I was at a funeral. For my mother-in-law. Ruth Estelle Robin Steinhauser was her full name. My daughter was named for her.
She lived a full and rich life, a life ahead of her time, becoming head librarian for a school district with 90 schools in it. She had everything she could have wanted, most especially a marriage that lasted 66 years. She even knew her great-grandchildren.
Before her funeral (a really moving affair and a full house) we had a little get together in the home her husband designed and built back in 1961. I suddenly noticed something about halfway through.
There was no one from her generation left.
Yes, there are stragglers. My mom is 85 and I love her very much. My wife's uncle Otto has survived cancer and looks pretty good for 86. But 86 is the magic number here.
The Greatest Generation, as Tom Brokaw called them, is just about gone.
As recently as 2001, when we traveled to Texas for Ruth and Bennie's 60th anniversary bash, the Woman's Club of San Antonio (Ruth's favorite place next to her own home) was packed with people who'd danced to Glenn Miller's In the Mood when it was new. But if you make it to your 80s (and you're lucky if you do), you know the weight of time is pressing down hard, pressing you into the ground.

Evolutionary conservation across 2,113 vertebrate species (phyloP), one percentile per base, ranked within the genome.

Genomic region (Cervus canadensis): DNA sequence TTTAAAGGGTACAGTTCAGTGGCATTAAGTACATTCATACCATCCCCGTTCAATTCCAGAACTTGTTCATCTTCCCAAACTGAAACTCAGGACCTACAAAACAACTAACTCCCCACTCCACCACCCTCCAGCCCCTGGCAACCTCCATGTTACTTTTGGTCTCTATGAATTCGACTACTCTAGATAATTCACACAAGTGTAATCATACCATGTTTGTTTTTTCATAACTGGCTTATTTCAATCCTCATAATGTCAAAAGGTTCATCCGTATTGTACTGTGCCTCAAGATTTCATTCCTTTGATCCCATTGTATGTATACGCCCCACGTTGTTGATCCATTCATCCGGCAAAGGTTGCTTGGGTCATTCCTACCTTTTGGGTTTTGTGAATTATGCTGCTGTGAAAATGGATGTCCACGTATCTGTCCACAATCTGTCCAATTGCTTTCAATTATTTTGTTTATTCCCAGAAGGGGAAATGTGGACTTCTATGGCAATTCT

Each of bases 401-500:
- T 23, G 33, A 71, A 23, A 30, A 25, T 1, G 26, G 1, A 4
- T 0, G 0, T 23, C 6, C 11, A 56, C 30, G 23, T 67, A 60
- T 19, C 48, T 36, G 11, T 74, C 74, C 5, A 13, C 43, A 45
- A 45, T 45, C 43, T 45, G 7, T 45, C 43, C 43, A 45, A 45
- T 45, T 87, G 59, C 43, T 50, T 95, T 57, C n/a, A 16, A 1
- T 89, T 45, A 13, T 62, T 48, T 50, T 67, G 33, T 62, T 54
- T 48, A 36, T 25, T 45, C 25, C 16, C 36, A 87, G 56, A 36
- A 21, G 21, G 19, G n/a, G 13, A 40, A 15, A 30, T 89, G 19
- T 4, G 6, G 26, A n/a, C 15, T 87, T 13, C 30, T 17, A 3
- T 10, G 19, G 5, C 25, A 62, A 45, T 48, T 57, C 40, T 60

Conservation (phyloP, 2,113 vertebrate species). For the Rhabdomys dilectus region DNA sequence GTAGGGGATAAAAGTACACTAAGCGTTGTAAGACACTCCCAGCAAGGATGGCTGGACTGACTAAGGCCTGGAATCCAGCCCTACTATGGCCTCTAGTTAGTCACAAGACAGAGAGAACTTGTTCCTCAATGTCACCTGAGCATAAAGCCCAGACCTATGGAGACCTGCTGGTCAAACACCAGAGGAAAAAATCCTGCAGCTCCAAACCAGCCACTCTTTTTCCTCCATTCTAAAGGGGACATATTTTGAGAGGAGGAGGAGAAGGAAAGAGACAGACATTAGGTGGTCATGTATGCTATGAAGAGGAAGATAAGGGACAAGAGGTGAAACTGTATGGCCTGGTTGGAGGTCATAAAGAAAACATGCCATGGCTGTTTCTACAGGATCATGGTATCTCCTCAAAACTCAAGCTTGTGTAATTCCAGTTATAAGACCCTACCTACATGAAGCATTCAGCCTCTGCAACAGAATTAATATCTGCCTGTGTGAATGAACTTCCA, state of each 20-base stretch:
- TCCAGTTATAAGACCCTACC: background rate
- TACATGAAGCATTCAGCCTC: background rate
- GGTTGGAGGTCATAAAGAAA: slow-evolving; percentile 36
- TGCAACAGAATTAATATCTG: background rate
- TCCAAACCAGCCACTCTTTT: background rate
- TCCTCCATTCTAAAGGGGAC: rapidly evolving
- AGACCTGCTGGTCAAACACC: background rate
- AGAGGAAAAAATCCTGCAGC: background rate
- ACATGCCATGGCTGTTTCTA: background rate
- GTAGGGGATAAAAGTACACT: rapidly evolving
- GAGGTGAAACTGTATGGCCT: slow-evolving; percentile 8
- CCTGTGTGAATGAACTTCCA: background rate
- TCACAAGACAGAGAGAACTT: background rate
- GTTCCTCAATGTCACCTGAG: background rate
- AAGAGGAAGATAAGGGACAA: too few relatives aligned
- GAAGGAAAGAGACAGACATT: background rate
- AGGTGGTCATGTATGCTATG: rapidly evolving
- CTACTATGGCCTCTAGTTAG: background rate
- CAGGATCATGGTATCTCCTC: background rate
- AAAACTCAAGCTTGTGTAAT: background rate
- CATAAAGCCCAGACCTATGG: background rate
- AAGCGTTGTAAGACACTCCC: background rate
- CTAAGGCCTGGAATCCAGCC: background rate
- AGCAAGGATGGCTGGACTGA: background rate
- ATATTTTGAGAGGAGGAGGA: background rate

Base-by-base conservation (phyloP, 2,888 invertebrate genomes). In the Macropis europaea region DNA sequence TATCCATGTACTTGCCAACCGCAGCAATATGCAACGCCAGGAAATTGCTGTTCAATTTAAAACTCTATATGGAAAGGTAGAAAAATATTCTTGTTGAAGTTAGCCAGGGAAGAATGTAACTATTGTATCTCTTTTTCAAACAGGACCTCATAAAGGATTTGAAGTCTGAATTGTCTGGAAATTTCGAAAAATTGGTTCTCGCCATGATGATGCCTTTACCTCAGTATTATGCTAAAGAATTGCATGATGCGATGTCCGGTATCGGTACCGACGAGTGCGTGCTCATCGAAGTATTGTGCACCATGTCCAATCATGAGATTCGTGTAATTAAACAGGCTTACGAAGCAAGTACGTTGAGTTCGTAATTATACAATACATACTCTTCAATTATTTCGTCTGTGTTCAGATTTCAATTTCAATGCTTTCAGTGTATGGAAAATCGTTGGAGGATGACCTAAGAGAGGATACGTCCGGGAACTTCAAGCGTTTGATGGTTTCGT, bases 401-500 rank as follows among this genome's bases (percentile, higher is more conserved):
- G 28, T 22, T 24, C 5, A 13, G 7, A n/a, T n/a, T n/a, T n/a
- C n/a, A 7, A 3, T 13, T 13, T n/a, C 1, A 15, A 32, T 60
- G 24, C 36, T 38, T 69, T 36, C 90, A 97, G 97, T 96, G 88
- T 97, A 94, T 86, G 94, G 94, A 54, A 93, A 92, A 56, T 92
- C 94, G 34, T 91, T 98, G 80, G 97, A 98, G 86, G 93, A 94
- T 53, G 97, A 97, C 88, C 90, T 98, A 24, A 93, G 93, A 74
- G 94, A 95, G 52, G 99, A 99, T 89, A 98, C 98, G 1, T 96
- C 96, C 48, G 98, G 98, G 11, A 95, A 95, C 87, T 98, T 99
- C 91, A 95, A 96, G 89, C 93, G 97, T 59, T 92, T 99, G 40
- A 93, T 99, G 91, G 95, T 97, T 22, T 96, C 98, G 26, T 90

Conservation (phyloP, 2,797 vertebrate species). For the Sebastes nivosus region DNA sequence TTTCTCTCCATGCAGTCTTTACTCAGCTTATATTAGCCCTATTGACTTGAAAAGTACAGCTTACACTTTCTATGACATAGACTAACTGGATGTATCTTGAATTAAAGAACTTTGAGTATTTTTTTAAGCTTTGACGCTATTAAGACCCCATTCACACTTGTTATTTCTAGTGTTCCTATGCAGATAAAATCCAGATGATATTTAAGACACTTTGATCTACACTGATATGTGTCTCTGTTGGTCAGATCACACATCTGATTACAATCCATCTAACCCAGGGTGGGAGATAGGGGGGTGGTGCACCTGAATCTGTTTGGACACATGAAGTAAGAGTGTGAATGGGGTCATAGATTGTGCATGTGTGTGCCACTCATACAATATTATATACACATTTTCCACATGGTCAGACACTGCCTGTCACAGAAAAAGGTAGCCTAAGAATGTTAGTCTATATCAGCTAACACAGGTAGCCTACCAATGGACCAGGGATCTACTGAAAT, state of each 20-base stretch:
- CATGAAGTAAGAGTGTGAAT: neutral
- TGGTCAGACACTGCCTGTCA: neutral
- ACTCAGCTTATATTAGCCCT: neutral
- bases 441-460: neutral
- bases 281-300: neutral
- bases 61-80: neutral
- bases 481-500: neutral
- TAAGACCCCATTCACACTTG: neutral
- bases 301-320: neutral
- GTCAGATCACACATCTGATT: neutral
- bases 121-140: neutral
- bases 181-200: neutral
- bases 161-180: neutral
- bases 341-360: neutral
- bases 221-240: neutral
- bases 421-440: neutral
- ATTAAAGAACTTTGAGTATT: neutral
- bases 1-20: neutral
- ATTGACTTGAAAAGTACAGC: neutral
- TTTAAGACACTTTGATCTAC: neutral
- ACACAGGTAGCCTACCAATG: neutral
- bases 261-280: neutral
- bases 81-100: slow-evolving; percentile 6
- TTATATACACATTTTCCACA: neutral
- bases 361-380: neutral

There is serious significance in this moment. These are the people who not only won the war, but who invented the Generation Gap, rejecting many of their hippie children as those children rejected the Cold War. These are the people who switched from Kennedy to Nixon and became the backbone of the modern Republican Party. They are the people who defined the suburbs and the Sunbelt retirement.
Gone. There is serious political significance in this moment, as we may be about to elect a President whose grandmother, not mother but grandmother, was part of that generation. But I can't do more than note it here. My heart is too heavy for that.
Our generation will define a new way of aging, as we define everything else.
Personally I plan to take the advice of my black neighbors here on Winter Avenue and age in place. All the culture I could want is a MARTA ride away -- so is the Airport and the world. Some of the best hospitals in the world are just two miles north of me. And I like the idea of my children being able to visit grandma and grandpa in situ, as my wife was able to do, to sleep in their old bedrooms and have another room for their own kids.
In a way I stole this idea from the Steinhausers. (Told you she was ahead of her time.) They lived in their own home until the end of the end. Bennie died in his own bed, one day after his 66th wedding anniversary. He called his autobiography "Never Alone" and at the end he wasn't. He was surrounded by his family and (in a feat of strength Houdini could not have attempted) his beloved wife was at his side. It was her last great accomplishment and when the call came I was not surprised.
Our ends are to come, but Ruth's passing is a reminder that they come for all of us. The End of the End. If you can manage it as well as my mother-in-law did, your soul will fly to heaven and you will be greeted by God as a friend.